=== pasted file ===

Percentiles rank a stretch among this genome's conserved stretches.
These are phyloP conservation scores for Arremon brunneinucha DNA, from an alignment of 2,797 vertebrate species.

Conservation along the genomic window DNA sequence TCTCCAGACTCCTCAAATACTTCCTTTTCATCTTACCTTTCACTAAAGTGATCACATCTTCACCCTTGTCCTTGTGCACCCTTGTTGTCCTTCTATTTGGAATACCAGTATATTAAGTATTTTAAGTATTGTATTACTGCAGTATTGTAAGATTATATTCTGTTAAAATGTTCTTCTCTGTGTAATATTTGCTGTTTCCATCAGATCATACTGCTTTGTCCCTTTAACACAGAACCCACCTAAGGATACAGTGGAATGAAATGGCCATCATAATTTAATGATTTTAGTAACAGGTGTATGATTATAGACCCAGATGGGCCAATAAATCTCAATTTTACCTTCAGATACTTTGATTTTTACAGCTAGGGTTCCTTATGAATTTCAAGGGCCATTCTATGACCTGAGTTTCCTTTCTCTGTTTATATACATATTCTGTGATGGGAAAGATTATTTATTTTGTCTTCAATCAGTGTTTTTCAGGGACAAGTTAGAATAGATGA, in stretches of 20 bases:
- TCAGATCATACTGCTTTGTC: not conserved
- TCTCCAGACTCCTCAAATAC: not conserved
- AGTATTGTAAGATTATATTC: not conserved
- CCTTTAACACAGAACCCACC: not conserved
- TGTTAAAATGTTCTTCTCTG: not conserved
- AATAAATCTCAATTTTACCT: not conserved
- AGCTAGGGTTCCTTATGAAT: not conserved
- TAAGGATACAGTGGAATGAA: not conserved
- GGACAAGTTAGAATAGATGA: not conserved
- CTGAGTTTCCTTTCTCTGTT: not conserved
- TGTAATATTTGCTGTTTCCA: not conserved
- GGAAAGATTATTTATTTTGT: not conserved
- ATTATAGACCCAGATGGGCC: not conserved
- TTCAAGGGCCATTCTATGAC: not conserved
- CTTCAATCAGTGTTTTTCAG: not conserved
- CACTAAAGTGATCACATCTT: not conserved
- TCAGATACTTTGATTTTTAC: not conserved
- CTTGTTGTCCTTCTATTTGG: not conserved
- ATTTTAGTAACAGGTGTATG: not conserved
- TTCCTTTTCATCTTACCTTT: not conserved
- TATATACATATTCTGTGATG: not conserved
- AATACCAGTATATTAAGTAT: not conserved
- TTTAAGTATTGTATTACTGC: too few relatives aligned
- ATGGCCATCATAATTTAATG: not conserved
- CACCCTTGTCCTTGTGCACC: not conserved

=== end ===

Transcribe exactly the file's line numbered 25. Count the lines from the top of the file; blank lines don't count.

- AATACCAGTATATTAAGTAT: not conserved